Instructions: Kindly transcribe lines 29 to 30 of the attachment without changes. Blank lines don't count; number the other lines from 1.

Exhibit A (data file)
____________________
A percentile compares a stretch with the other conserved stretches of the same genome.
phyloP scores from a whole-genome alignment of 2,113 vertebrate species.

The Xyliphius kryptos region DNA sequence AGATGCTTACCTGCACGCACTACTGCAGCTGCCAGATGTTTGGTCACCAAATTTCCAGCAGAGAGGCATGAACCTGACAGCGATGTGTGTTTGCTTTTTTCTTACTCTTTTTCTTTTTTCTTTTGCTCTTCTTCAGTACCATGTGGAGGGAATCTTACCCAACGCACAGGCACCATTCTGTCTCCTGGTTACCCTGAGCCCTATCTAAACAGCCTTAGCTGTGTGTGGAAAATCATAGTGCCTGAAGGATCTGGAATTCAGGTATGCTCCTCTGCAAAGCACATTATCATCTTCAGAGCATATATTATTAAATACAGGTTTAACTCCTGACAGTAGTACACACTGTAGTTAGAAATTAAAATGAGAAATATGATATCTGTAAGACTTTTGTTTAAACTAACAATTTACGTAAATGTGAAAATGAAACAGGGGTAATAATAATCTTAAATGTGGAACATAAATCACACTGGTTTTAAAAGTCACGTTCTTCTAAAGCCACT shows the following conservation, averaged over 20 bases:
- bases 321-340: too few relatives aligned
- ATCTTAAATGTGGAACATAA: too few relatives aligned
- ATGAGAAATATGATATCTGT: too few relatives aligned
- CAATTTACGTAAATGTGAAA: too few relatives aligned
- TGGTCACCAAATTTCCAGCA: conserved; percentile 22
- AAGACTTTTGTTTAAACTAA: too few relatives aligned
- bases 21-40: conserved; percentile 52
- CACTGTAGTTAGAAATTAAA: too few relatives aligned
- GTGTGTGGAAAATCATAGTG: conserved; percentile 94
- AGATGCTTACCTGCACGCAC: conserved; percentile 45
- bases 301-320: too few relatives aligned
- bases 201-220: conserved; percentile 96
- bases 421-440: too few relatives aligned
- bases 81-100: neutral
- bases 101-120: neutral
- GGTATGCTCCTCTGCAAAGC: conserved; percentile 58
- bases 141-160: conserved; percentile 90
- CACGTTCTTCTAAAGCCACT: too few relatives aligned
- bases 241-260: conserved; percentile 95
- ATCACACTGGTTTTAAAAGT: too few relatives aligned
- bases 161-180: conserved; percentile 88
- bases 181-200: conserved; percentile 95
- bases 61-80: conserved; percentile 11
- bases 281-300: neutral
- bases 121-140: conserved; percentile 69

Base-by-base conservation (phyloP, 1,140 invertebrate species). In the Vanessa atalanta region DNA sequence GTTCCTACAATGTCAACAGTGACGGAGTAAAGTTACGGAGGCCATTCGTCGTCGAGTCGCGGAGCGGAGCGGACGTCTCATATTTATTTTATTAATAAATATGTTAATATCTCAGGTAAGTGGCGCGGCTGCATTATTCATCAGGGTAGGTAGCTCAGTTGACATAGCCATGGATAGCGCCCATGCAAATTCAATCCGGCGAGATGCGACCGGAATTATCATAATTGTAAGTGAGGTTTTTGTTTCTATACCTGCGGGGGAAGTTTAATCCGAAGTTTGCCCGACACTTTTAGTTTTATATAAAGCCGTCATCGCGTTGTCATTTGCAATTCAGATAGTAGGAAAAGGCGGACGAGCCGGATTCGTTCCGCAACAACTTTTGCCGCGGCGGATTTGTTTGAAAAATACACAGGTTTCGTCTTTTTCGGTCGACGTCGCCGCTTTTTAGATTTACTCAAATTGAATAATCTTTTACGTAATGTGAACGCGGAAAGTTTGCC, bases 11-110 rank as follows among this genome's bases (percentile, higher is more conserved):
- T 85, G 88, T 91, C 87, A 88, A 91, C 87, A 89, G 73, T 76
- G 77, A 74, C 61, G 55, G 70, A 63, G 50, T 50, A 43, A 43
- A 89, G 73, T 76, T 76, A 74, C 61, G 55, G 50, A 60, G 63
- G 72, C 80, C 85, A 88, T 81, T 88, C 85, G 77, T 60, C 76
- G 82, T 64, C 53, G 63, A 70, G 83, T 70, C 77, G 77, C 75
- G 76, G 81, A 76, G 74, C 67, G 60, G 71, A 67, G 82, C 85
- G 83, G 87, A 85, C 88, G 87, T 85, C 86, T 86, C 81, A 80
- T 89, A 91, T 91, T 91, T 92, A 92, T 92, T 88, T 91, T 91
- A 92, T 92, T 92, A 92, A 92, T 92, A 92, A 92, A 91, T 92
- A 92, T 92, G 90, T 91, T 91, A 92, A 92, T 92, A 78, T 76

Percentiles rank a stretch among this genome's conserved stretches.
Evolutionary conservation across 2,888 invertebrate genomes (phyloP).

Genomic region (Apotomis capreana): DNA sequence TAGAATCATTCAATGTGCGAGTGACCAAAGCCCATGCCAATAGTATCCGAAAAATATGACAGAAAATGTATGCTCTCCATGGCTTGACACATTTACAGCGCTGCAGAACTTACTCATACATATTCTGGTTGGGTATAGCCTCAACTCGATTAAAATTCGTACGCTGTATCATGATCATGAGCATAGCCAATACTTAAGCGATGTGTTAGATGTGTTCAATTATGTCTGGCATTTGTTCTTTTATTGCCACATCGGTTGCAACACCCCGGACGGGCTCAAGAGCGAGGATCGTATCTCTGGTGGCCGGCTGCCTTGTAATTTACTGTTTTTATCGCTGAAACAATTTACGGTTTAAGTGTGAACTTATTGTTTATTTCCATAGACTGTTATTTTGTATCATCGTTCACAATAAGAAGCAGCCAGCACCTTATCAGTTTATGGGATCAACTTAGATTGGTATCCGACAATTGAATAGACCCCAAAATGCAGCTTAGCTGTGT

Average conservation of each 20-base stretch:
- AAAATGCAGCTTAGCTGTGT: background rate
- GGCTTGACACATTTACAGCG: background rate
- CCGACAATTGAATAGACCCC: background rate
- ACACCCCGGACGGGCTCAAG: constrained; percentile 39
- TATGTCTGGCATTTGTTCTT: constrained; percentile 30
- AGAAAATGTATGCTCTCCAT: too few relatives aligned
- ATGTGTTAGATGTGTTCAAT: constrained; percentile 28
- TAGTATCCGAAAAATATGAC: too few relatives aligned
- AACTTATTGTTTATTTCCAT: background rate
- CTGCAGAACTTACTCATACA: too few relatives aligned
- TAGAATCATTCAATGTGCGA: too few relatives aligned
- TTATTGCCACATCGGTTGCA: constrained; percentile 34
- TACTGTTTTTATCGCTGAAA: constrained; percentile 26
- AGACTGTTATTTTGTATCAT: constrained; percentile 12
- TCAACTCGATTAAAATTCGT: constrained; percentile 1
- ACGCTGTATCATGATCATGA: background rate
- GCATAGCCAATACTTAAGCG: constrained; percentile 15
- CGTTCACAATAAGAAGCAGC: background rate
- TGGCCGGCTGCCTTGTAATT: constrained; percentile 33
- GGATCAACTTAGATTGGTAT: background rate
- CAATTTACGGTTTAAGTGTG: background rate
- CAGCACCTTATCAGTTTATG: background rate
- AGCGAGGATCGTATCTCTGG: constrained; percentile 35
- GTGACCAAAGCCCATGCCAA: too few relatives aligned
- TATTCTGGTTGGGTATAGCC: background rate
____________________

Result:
Base-by-base conservation (phyloP, 1,140 invertebrate species). In the Vanessa atalanta region DNA sequence GTTCCTACAATGTCAACAGTGACGGAGTAAAGTTACGGAGGCCATTCGTCGTCGAGTCGCGGAGCGGAGCGGACGTCTCATATTTATTTTATTAATAAATATGTTAATATCTCAGGTAAGTGGCGCGGCTGCATTATTCATCAGGGTAGGTAGCTCAGTTGACATAGCCATGGATAGCGCCCATGCAAATTCAATCCGGCGAGATGCGACCGGAATTATCATAATTGTAAGTGAGGTTTTTGTTTCTATACCTGCGGGGGAAGTTTAATCCGAAGTTTGCCCGACACTTTTAGTTTTATATAAAGCCGTCATCGCGTTGTCATTTGCAATTCAGATAGTAGGAAAAGGCGGACGAGCCGGATTCGTTCCGCAACAACTTTTGCCGCGGCGGATTTGTTTGAAAAATACACAGGTTTCGTCTTTTTCGGTCGACGTCGCCGCTTTTTAGATTTACTCAAATTGAATAATCTTTTACGTAATGTGAACGCGGAAAGTTTGCC, bases 11-110 rank as follows among this genome's bases (percentile, higher is more conserved):
- T 85, G 88, T 91, C 87, A 88, A 91, C 87, A 89, G 73, T 76